Expanding the ‘girl game’ genre with Rainbow High: Runway Rush

For the developers of Rainbow High: Runway Rush, 'girl games' aren't just for young girls anymore.
Rainbow High Runway Rush

Toy manufacturer MGA Entertainment has long been in the business of creating doll franchises catered to emboldening young audiences, successfully building on childhood brands such as Bratz, L.O.L Surprises, and Moxie Girlz throughout the years. Rainbow High, a line MGA first released during the height of the pandemic in 2020, leaned into a distinct colourful aesthetic and core themes of friendship and self-expression that fans became drawn to, at a time when the doll market was in need of a refresh. 

The brand has expanded at a steady rate, with a range of products, series adaptations, and branded apparel that has found a community amongst pre-teen markets, and fans of previous franchise iterations, such as Monster High and Ever After High. 

Outright Games, publishers of beloved adaptations like Bratz: Flaunt Your Fashion and the soon-to-be-released Bluey video game, tapped Spanish developers Xaloc Studios to release the first officially licensed Rainbow High title – Rainbow High: Runway Rush. For the individual developers on the team, it was an exciting opportunity to celebrate coming-of-age themes, and creativity in the process.

While Rainbow High doesn’t leverage nostalgia in the way similar IPs like Bratz, Barbie, or Monster High can, due to its more recent inception, its modern characterisation has been a strong part of its appeal to audiences of all ages. Xaloc Studios Game Designer Carla Bolaños Blanco took this into consideration during development for Runway Rush, mentioning that the titles’ incorporation of technology, in conjunction with fashion design, brought an up-to-date spin that moved the brand forward. 

Barbie [especially] is like a historied doll, and they’ve been in our life for as long as I can remember, and it’s really hard to compete with that in terms of longevity. I feel like MGA already knows that for Bratz, so they know the recipe… and they know how to adapt for the newer generations,” Blanco said. “I think [Rainbow High] can easily adapt to every situation because they’re modern dolls, so maybe they can have the longevity and the capacity of adaptation that other brands don’t have.”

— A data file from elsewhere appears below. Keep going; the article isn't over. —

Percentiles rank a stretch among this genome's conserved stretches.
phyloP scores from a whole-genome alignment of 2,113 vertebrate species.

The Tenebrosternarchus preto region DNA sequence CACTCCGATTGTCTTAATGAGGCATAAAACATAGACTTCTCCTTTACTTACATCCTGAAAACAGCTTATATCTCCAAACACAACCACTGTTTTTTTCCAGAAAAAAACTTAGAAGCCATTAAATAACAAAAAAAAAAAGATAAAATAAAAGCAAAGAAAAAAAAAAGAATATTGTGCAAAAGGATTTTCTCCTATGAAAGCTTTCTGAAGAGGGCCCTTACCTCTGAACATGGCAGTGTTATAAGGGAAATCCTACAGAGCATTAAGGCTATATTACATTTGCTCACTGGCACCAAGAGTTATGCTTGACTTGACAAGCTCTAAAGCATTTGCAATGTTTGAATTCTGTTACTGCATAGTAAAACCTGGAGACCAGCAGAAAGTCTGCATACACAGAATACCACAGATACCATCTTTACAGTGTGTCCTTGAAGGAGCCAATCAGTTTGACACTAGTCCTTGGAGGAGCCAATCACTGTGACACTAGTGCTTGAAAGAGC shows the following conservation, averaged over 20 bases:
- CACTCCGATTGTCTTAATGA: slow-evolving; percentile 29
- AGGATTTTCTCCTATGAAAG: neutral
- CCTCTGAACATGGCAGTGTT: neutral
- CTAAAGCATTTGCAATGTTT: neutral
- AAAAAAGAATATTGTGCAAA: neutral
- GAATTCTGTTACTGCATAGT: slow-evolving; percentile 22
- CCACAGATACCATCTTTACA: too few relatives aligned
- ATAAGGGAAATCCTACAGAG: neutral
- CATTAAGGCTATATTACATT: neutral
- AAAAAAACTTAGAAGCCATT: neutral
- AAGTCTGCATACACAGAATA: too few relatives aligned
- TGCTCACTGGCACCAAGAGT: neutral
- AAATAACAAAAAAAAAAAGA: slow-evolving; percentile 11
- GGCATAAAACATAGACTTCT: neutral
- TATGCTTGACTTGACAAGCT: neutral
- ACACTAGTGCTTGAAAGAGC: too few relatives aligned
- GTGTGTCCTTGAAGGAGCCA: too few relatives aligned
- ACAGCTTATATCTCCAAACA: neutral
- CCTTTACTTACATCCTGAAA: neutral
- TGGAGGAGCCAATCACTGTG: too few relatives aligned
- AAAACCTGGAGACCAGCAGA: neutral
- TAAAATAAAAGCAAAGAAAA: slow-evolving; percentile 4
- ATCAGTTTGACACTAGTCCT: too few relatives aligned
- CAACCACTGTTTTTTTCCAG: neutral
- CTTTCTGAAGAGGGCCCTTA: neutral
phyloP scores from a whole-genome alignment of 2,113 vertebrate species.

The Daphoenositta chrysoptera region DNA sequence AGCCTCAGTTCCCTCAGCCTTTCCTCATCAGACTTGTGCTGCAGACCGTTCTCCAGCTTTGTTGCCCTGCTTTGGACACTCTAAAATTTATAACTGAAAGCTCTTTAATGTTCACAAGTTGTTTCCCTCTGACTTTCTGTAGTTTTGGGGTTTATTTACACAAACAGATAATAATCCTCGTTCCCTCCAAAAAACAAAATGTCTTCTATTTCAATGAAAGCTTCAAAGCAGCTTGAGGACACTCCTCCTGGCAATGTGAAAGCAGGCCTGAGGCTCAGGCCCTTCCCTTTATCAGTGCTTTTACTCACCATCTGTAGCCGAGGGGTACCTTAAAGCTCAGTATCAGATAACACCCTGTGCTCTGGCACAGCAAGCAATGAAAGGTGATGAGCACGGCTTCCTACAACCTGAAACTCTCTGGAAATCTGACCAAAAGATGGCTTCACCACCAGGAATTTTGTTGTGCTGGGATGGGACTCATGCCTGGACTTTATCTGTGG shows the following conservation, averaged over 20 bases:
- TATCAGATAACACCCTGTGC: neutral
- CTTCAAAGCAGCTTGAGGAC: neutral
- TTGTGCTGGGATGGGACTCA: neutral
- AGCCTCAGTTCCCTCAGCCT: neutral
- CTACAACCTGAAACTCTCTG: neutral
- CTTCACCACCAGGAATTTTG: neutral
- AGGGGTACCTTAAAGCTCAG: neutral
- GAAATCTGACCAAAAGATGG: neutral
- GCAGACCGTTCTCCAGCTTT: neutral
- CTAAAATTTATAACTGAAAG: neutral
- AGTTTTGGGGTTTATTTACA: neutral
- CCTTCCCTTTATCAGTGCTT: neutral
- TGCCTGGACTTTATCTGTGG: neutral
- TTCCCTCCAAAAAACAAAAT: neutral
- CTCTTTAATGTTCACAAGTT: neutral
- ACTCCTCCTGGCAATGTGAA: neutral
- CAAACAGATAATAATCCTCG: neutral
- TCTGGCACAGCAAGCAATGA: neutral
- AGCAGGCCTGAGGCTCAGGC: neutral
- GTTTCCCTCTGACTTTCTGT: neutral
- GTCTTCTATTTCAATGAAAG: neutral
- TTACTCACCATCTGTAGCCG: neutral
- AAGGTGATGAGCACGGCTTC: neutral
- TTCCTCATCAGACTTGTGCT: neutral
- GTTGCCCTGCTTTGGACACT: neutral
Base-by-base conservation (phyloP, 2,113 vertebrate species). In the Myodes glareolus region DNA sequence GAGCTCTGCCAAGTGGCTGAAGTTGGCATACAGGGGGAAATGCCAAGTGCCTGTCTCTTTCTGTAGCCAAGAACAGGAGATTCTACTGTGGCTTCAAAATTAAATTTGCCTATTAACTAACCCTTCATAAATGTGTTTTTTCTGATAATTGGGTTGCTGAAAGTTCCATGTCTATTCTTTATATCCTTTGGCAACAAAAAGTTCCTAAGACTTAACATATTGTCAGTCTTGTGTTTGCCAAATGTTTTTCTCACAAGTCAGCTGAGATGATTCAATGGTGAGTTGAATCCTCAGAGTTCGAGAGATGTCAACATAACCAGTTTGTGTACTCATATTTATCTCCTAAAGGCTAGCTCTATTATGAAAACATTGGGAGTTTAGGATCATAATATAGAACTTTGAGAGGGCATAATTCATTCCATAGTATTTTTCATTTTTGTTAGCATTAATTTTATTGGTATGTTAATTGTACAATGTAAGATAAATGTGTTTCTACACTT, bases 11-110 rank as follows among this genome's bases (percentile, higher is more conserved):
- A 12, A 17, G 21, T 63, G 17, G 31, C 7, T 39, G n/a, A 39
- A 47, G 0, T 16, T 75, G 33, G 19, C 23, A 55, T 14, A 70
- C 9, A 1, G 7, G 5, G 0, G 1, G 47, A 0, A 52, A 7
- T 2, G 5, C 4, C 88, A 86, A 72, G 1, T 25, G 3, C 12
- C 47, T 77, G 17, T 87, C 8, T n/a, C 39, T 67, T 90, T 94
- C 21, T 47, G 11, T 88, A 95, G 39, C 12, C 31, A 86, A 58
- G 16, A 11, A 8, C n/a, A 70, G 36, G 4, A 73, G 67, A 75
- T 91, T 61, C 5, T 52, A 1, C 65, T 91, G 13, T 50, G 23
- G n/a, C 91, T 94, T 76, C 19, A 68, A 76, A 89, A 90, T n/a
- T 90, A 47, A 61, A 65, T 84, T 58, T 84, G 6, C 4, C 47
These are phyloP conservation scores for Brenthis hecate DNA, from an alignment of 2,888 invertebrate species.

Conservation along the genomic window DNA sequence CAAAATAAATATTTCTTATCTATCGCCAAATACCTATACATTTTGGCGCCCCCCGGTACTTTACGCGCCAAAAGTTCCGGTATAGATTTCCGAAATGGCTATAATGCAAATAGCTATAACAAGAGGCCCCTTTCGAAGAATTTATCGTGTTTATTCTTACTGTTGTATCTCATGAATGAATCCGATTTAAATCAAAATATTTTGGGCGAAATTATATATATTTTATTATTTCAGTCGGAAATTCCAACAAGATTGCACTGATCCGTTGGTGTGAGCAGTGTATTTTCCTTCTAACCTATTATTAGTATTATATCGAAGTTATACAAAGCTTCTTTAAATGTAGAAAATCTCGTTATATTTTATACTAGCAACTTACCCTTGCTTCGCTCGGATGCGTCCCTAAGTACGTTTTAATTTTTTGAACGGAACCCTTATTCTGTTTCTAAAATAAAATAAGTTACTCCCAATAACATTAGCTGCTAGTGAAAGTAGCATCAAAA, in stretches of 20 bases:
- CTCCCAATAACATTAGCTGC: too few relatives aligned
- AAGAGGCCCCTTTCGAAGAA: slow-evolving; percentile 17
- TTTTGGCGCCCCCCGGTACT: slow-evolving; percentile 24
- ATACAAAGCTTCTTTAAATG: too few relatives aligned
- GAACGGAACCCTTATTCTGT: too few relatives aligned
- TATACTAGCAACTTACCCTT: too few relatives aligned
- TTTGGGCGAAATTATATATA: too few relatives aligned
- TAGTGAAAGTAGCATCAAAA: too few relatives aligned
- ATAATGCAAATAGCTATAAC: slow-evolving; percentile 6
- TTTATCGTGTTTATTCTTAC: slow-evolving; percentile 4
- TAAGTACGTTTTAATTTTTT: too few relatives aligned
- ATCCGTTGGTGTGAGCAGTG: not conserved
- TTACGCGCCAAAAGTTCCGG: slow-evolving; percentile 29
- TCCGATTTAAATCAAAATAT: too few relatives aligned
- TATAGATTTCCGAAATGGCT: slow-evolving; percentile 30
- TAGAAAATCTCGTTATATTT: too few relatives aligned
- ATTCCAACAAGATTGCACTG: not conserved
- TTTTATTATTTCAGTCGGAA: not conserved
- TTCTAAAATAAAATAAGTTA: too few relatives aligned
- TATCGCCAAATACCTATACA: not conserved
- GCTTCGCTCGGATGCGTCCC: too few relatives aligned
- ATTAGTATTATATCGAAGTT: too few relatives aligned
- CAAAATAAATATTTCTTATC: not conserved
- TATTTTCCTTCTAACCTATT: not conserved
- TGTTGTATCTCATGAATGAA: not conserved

Image: Outright Games

Read: The Voice of Barbie, in Her Own Words

Outright Games Product Manager Diana Sanahuja added that “[Runway Rush] is not just about being… pretty and friendly. It’s about exploring your talents, it’s about finding out who you are, what you want to be, and what you want to do. So I really think that the game is going to [have] such a positive impact on young girls and women in general.”

The Netflix series adaptation of Rainbow High also leans into these modern aspects, with one of its key characters, Violet, aiming to become an influencer and grow her social media following. Episodes have also depicted reality TV replications, guest starring Paris Hilton, references to Japanese designs like Kintsugi, and discussions surrounding consent to post on social media, and other interpersonal conflicts between the core group members. 

All act as fantastic teaching moments for developing audiences, and the team has been aware that these themes, whilst celebrating girlhood and coming-of-age experiences, extend far beyond that core group within their player base.

Image: Outright Games

Blanco expanded, “We can’t forget that we are making a game for girls… but I feel like we don’t try to sell the ‘girls game’, the common girls game. At least, I didn’t want to do that because I have nephews and nieces and I want them to all play the game. [I didn’t want them to] feel like it was ‘too girly’ or anything, and [I also wanted to] teach young girls that you can be anything, you can express yourself how you want.” 

Read: Bratz, ‘Bimbo Feminism’, and empowering girls with games

At its core, Rainbow High is a brand that empowers its audience with a fun approach to self-expression, friendship, and achieving your goals, and Outright Games Associate Producer Ana Clemente Pablo believes these are things that can resonate with a multitude of players. 

“We think it’s essential to acknowledge the diversity of gaming preferences, and the fact that a gaming audience is incredibly varied,” Pablo said. “We consider ‘girl games’, or games that cater to a female audience, are important, and a growing part of the industry… As producers, our focus is on creating enjoyable and engaging experiences for all gamers, regardless of gender.”

“When it comes to working on Rainbow High, we see it as an exciting opportunity to contribute to something that may not have been extensively explored as a video game.”

Read: What can games tell us about girlhood?

In the year of the Barbie movie, it feels like there are an increasing number of games that don’t explicitly cater to the traditional assumptions of a male audience. From the Animal Crossing meets Breath of the Wild hybrid Hello Kitty: Island Adventure, the 2022 return of Bratz in Flaunt Your Fashion, and the upcoming Princess Peach: Showtime!, it’s been a real treat to see a wide mix of gaming audiences celebrated and recognised. 

Rainbow High: Runway Rush is available now on PS5, PS4, Xbox One/S/X, PC, and Nintendo Switch.

Emily Shiel is a freelance writer based in Melbourne, Australia who is passionate about all things accessibility, mental health and the indie games scene. You can find her on Twitter at @emi_shiel